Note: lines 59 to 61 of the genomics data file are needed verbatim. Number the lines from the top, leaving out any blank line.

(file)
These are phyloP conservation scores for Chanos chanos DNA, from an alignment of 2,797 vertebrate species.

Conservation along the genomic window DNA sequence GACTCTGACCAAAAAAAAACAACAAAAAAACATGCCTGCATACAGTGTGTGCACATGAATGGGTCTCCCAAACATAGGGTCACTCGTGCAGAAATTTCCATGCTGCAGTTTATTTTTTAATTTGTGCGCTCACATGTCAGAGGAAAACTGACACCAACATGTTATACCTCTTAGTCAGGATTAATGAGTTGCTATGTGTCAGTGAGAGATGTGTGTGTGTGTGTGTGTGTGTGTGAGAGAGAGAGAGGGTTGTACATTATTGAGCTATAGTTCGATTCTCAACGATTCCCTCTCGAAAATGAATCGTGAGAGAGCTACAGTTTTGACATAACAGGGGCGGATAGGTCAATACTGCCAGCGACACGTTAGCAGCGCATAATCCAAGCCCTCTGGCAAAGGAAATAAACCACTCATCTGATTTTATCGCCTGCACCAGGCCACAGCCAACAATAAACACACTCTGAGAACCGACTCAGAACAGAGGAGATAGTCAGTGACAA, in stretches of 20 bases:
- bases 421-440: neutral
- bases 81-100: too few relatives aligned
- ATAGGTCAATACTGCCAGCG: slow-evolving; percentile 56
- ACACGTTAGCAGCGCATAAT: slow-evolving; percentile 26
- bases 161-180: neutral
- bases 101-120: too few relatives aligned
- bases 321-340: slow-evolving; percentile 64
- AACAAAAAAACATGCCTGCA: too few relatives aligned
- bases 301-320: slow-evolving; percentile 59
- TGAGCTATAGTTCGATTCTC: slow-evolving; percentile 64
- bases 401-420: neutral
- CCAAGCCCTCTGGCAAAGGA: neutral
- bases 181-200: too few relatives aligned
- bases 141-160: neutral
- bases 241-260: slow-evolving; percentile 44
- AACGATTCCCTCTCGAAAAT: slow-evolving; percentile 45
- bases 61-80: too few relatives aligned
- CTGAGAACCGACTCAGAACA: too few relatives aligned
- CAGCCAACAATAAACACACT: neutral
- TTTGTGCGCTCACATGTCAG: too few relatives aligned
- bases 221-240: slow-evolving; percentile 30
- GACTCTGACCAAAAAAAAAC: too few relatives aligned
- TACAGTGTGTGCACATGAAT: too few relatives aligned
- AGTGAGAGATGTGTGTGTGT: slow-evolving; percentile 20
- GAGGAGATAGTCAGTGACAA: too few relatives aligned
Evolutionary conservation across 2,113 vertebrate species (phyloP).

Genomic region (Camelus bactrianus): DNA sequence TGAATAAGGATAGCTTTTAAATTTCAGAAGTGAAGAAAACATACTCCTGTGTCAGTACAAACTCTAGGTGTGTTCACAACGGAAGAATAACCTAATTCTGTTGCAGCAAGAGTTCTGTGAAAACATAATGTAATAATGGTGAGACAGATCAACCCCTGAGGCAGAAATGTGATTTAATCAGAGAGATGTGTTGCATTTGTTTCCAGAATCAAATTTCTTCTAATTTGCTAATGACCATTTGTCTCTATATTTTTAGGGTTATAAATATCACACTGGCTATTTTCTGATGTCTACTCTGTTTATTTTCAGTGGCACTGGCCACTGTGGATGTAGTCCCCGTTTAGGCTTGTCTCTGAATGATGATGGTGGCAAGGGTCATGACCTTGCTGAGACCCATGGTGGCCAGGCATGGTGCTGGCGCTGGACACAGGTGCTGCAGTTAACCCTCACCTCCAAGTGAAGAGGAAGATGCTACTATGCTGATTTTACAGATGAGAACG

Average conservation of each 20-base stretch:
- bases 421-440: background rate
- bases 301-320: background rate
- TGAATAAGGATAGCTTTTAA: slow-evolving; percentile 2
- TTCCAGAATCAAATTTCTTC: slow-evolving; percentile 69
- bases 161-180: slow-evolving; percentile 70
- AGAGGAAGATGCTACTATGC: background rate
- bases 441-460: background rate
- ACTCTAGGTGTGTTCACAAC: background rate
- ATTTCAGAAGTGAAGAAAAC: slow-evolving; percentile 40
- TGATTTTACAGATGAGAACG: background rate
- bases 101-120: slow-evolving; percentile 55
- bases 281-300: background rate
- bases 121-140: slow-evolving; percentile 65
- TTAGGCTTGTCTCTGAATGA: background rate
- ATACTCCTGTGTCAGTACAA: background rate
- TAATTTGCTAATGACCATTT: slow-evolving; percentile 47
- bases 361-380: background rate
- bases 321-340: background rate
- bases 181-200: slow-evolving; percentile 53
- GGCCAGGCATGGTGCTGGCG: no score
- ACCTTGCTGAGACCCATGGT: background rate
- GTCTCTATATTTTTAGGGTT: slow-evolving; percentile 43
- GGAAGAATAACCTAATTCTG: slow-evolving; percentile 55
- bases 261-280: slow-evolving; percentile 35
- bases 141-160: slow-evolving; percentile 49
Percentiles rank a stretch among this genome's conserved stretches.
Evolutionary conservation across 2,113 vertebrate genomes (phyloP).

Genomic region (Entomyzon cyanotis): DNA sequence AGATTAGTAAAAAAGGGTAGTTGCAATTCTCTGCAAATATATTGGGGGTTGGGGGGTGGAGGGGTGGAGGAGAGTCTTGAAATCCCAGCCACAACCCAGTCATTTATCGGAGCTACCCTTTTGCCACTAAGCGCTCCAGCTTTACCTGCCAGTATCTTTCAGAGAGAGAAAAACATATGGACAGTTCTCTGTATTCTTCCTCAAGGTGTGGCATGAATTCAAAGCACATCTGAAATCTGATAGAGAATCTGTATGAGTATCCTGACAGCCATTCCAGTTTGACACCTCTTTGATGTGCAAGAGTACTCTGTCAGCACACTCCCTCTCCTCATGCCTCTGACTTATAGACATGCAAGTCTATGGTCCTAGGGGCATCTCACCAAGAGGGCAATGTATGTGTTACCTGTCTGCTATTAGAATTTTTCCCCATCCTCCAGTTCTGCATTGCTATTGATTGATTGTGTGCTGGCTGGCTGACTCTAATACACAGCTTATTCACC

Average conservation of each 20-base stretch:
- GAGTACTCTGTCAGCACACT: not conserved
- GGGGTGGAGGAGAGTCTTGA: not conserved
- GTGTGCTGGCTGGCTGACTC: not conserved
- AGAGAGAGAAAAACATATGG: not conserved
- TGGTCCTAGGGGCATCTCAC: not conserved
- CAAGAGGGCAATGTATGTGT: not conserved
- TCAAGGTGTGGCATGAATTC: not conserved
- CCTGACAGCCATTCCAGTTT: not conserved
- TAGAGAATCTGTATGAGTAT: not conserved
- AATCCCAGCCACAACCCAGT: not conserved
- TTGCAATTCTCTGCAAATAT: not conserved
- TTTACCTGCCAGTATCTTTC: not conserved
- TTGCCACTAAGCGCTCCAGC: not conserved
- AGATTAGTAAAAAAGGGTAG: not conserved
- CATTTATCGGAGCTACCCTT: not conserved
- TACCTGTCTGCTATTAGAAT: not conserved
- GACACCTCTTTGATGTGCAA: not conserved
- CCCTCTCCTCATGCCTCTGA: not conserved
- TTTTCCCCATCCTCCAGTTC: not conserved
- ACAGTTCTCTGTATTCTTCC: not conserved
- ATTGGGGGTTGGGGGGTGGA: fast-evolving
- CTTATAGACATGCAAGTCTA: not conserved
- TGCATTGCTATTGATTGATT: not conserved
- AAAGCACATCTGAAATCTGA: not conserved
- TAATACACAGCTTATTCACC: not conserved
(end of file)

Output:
Average conservation of each 20-base stretch:
- GAGTACTCTGTCAGCACACT: not conserved
- GGGGTGGAGGAGAGTCTTGA: not conserved